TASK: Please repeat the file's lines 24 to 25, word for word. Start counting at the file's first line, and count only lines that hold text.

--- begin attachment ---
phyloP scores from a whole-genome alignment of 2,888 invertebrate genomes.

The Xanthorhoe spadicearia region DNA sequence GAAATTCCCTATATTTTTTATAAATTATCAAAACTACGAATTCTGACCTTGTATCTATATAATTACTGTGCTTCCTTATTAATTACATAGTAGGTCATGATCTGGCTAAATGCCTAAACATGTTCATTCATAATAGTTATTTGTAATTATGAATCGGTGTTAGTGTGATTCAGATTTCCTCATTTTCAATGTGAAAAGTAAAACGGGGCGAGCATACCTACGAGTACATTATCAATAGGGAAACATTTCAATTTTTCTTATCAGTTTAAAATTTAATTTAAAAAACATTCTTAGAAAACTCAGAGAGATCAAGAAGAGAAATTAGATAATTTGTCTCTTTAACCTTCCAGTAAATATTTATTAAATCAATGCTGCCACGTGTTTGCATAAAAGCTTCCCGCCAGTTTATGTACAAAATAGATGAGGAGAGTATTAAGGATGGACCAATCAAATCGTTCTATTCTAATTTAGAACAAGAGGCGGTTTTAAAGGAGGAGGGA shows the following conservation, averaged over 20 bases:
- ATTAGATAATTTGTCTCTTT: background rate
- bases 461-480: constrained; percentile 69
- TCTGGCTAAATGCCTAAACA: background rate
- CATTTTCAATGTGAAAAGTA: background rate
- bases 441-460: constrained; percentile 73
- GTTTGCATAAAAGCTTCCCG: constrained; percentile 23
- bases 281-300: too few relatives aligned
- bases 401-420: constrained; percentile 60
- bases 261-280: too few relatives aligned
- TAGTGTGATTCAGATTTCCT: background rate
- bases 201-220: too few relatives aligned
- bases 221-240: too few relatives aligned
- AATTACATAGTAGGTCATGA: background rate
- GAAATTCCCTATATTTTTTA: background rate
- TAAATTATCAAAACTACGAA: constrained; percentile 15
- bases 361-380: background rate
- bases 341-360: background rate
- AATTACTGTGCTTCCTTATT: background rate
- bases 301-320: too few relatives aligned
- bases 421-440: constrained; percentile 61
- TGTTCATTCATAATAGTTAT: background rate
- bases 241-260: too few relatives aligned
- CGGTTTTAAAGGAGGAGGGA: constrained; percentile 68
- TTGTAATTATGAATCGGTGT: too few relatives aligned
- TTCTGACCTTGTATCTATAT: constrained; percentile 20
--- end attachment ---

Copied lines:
- bases 241-260: too few relatives aligned
- CGGTTTTAAAGGAGGAGGGA: constrained; percentile 68